Furthermore, I've recently discovered NewRelic which offers FREE server monitoring with an estimated "time to full" based on recent consumption of disk space as well as CPU and RAM usages.

  • Fox Jones

    changing IP vs. changing nameservers. tough call.

    i'd prefer the latter because it gives me greater control [and yes, responsibility] over the domains and all aspects of them. eliminates the possibility of user error [except my own, of course], and allows me to make changes as i see fit. as opposed to waiting on clients to check their email, log in, figure out how to do it, do it wrong, etc...

    plus, you only have to ask them to change the nameservers once, then you're in control. how many times can you use the growth excuse to ask your customers to update their IPs before they get frustrated? i've gone through this once already [using the same line, actually], and i'm guessing my clients would not want to do this again. god forbid you should have to change your IP again, but if you did, at least you'd be in control.

    - fox

  • Spencer

    changing IP vs. changing nameservers. tough call.

    What if you didn't have to change IP's at all after it was set initially by the client and still be able to upgrade to a new droplet with higher resources especially more disk space?

    Contrary to thinking previously that it couldn't be done. Having scoured the DO forums I have found that it is indeed possible here.

    To quote: If you delete the original virtual server and then create a new one from the snapshot the backend will automatically attempt to return to you your original IP address.

    And from the DO chat I got this instruction: to resize disk space and get same ip: snapshot, test snapshot, destroy old server, create new server from snapshot

    In conclusion: I believe its far more intuitive for the end client to simply update their A record to the server IP once and leave it alone. As for CloudFlare, it would still be a valid option and may involve all the benefits without the need to manually change any IP's at all.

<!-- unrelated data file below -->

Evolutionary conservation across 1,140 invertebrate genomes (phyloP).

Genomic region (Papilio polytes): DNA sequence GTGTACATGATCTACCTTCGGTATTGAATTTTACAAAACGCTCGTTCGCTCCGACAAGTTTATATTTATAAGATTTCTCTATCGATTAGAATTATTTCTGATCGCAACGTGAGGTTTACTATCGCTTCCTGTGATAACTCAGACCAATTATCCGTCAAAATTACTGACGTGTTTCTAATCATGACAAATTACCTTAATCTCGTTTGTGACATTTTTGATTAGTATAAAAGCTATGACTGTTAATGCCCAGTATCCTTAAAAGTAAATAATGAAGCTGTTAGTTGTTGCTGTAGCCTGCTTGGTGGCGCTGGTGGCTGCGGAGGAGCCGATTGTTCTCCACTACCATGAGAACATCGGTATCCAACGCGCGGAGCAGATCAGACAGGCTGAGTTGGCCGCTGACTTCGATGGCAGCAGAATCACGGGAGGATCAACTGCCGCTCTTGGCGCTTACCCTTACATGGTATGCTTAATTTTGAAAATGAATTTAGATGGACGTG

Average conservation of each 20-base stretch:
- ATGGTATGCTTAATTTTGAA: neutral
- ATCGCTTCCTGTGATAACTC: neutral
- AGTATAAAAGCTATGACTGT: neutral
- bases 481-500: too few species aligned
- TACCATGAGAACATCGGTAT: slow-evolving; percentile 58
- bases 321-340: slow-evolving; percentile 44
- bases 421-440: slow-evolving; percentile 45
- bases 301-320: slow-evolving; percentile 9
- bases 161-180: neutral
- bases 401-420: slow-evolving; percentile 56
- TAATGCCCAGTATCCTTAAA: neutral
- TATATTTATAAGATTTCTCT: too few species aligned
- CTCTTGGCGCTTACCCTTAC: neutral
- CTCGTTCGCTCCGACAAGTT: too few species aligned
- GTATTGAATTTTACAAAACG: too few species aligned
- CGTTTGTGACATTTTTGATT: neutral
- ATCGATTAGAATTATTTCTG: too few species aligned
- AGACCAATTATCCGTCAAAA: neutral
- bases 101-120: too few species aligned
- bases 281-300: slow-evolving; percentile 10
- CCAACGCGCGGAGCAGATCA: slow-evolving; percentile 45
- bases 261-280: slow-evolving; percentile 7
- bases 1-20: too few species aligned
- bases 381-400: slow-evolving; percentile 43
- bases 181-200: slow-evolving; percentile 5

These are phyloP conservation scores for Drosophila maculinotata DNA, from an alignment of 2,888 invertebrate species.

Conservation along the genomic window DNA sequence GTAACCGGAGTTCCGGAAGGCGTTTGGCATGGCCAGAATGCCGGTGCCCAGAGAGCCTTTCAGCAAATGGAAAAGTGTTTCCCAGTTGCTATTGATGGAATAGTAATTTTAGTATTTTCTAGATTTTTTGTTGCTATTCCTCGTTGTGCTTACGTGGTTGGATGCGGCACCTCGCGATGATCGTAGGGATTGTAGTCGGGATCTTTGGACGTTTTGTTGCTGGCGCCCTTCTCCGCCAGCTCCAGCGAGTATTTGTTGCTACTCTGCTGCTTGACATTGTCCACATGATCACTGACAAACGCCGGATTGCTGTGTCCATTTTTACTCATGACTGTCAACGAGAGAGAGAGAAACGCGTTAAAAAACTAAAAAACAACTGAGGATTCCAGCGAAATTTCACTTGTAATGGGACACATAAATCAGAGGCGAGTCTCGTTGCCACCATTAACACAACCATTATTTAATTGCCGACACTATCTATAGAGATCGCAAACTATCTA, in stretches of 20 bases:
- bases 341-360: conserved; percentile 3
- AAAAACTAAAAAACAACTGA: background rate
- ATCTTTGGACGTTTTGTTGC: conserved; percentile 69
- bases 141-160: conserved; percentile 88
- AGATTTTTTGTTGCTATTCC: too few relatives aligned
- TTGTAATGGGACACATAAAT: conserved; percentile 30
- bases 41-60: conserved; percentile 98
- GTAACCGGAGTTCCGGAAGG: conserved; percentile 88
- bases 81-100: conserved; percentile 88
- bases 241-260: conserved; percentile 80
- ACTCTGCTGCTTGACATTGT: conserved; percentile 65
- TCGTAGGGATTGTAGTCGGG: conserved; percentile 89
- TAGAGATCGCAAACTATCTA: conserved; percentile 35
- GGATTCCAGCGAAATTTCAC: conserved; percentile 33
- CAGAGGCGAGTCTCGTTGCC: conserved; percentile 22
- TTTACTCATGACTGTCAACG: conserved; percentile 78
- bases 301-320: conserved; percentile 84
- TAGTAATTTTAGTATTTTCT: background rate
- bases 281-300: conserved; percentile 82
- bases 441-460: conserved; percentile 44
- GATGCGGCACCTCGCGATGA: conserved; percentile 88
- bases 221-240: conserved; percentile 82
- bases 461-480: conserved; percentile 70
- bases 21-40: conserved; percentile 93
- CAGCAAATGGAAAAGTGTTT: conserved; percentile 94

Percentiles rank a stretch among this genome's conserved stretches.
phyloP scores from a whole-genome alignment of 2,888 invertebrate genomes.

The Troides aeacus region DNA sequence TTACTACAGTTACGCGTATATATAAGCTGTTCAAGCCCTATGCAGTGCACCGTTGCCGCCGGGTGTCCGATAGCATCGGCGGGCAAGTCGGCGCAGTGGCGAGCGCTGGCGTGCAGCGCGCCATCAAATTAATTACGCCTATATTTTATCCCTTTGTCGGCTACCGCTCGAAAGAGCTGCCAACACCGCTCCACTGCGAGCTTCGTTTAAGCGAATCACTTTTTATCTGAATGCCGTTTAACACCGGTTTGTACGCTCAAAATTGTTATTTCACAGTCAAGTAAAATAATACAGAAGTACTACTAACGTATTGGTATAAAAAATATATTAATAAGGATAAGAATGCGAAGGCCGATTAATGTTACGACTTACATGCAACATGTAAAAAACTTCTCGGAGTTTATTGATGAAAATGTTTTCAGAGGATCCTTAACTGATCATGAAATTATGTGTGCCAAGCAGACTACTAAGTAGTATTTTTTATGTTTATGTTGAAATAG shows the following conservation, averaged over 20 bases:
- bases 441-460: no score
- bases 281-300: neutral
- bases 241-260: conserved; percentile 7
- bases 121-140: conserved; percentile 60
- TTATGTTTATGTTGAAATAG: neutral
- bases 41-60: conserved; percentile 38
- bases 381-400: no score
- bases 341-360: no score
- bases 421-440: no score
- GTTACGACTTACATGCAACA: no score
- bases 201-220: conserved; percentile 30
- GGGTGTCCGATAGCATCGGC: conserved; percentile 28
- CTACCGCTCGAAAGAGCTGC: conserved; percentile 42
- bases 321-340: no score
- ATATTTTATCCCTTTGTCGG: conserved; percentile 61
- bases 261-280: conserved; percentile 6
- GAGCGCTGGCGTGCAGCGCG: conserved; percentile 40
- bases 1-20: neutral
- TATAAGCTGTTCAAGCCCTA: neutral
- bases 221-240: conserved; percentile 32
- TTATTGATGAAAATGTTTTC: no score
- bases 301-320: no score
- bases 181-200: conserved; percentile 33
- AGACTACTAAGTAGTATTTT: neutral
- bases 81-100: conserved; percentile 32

• Fox Jones

    To quote: If you delete the original virtual server and then create a new one from the snapshot the backend will automatically attempt to return to you your original IP address.

    that's fantastic! thanks for figuring that out, Spencer. i experienced this once, getting the same IP after destroying a snapshot and restoring, but i thought it was just a fluke. if you can indeed guarantee that you'll get the same IP, that's great. it sounds like a bit of a crap shoot though: "attempt to return you to your original IP address"? what if another snapshot is created in between and snags the IP or something. and it's a big risk too, if you destroy it, and lose it, then all your sites are down until the IP is updated.

    still, sounds like a possible solution. i'm tempted to try it on my droplet, as i'm running out of space : )

    • David

      I use Digital Ocean for many different account's. I have a website with roughly 500K weekly visitors, which is on the $20/month plan. Everything has been REALLY smooth, more so than one could expect.

      I have few DO account's in the 10/month bracket that are just as smooth with a lot less visitors. If you aren't going to have an extreme amount of visitors or have a very dynamic website, I would say the $10/month plan is PERFECT.

      We have followed a few well written tutorials (via Google) about setting up raw unmanaged servers and Wordpress to be optimized for high quantity of visitors. At roughly 5-6 million visitors since launch I can honestly say the $20 VPS plan at DO is by far the best hosting account we have ever had outside of a dedicated server.

  • David

    Eh, I read multiple tutorials regarding integration of different cache plugin's

    - http://www.wpexplorer.com/wordpress-w3-total-cache/
    - http://code.tutsplus.com/tutorials/configuring-w3-total-cache-general-settings-i--cms-20920

    Some things worth noting, I think.

    I used CloudFlare with performance settings. I also cache EVERYTHING! The index refreshes like twice a day I think just to keep the postings up-to-date. I used several different tools to check page speed and kept tweeking until it was perfect. Server resources are usually low when checking uptime. 0.54, 0.91, 1.11 average just now.

    It did take roughly 2-3 weeks and multiple high server loads (crashing SQL) to get it right. We spiked at about 1300 online at one point and stressed the VPS. After some quick optimizations, I was able to get server load back down and SQL was fine. I usually restart server once a month to make every smooth.